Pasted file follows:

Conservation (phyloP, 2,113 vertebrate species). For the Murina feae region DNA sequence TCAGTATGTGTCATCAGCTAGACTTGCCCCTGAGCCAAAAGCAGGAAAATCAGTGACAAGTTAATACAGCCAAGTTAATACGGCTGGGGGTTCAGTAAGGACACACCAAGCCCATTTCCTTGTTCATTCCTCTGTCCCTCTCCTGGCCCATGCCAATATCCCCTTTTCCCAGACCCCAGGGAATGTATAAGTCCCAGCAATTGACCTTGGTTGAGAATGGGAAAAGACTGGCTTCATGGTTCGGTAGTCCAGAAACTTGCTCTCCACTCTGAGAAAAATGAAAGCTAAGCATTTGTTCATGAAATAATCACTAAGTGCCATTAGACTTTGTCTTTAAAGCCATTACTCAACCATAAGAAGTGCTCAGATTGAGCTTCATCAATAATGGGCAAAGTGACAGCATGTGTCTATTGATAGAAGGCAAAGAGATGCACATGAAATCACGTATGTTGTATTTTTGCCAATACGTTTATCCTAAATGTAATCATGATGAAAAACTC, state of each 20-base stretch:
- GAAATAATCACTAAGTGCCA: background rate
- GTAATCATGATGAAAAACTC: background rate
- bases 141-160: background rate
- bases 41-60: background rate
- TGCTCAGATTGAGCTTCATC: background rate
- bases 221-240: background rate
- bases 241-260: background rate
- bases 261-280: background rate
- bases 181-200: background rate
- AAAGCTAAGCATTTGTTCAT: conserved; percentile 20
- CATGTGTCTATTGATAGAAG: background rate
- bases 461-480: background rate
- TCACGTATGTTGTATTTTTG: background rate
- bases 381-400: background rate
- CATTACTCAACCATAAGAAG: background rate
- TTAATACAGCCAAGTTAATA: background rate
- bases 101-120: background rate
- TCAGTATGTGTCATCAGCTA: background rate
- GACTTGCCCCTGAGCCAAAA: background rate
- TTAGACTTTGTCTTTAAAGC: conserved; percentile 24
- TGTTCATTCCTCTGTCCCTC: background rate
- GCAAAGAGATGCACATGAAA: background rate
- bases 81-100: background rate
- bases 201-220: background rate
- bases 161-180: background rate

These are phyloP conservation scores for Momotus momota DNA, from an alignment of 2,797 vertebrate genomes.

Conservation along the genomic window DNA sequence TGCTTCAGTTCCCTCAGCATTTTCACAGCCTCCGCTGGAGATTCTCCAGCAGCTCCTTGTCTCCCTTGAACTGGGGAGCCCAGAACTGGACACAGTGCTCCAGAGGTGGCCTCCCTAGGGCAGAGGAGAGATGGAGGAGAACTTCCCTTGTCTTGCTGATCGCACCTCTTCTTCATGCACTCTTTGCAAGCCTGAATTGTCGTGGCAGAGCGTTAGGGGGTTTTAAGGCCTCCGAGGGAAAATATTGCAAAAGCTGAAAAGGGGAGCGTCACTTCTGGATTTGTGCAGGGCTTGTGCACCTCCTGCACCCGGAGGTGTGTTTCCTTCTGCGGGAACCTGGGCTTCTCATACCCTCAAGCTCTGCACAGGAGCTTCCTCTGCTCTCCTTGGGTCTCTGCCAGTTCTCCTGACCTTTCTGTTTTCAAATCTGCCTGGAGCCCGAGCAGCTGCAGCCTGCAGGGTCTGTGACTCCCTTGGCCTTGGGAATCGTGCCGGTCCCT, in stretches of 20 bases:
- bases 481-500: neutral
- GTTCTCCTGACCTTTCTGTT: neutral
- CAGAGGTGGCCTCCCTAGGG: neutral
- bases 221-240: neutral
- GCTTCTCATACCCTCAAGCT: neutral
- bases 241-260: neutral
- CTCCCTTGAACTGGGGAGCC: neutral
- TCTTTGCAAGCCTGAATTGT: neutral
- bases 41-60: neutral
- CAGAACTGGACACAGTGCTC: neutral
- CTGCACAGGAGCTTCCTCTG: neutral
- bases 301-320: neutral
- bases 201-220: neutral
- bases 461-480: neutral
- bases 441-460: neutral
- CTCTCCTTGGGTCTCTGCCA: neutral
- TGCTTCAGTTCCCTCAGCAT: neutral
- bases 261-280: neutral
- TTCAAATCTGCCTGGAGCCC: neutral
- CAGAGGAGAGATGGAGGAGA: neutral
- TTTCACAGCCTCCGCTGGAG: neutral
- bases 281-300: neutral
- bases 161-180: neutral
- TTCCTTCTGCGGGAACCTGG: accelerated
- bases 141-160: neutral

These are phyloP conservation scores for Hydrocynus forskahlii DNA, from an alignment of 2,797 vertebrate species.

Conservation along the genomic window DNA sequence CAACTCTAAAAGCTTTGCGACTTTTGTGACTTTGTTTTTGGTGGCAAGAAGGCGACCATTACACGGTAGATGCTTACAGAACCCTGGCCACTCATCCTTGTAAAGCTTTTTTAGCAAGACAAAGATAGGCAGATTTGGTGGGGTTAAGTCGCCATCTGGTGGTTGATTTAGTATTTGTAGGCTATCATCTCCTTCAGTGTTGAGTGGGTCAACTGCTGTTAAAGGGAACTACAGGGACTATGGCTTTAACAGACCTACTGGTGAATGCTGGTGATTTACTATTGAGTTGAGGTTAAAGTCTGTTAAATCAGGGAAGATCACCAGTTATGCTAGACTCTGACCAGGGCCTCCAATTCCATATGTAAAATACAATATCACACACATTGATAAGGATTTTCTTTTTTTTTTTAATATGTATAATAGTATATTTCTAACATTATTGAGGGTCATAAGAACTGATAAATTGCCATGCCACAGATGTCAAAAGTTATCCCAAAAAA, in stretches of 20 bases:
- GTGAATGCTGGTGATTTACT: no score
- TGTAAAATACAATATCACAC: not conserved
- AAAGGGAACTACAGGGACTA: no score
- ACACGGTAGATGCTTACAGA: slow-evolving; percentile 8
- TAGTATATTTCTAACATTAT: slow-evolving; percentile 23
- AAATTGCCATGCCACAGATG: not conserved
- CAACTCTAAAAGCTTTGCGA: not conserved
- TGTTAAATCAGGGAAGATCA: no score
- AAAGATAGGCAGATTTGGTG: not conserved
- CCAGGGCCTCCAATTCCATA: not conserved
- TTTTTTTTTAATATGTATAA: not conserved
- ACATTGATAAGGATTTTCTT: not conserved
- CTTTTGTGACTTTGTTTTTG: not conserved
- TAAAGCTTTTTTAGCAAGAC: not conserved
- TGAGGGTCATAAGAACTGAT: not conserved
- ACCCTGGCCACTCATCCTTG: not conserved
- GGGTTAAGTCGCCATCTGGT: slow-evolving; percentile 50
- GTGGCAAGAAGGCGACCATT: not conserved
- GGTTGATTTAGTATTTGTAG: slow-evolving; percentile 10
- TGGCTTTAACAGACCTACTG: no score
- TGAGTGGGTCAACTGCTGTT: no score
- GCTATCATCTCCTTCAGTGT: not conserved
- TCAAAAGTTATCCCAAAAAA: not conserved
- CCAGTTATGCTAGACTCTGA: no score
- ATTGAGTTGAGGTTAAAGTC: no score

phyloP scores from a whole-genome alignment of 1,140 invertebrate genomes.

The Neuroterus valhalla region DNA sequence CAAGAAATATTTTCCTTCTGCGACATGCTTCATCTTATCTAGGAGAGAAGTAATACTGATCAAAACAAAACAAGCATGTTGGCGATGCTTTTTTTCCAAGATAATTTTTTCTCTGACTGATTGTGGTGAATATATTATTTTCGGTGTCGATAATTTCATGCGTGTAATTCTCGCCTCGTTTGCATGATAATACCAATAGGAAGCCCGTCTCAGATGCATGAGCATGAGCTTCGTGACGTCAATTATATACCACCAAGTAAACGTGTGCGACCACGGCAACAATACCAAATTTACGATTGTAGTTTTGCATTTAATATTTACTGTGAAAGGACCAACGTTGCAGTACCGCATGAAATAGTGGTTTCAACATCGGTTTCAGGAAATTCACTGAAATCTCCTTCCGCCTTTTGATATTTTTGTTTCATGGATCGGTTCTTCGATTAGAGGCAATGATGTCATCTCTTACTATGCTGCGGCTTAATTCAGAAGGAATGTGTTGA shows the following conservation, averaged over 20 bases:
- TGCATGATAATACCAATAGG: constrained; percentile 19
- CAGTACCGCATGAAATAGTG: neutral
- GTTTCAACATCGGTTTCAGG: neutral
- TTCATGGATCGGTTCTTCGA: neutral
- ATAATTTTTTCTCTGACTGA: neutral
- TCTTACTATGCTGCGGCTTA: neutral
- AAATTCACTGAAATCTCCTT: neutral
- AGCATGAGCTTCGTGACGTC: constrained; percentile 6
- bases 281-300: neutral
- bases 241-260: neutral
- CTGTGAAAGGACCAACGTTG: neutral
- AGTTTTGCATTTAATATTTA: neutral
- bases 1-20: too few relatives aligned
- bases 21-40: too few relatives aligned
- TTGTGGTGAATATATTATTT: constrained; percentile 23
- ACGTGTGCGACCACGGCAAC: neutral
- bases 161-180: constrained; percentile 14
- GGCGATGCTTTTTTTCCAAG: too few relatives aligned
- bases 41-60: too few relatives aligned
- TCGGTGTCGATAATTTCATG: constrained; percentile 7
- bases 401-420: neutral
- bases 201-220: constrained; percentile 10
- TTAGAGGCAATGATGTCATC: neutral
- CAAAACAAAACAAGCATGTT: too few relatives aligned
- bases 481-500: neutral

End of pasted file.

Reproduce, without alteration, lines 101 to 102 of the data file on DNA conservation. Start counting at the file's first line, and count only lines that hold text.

- bases 41-60: too few relatives aligned
- TCGGTGTCGATAATTTCATG: constrained; percentile 7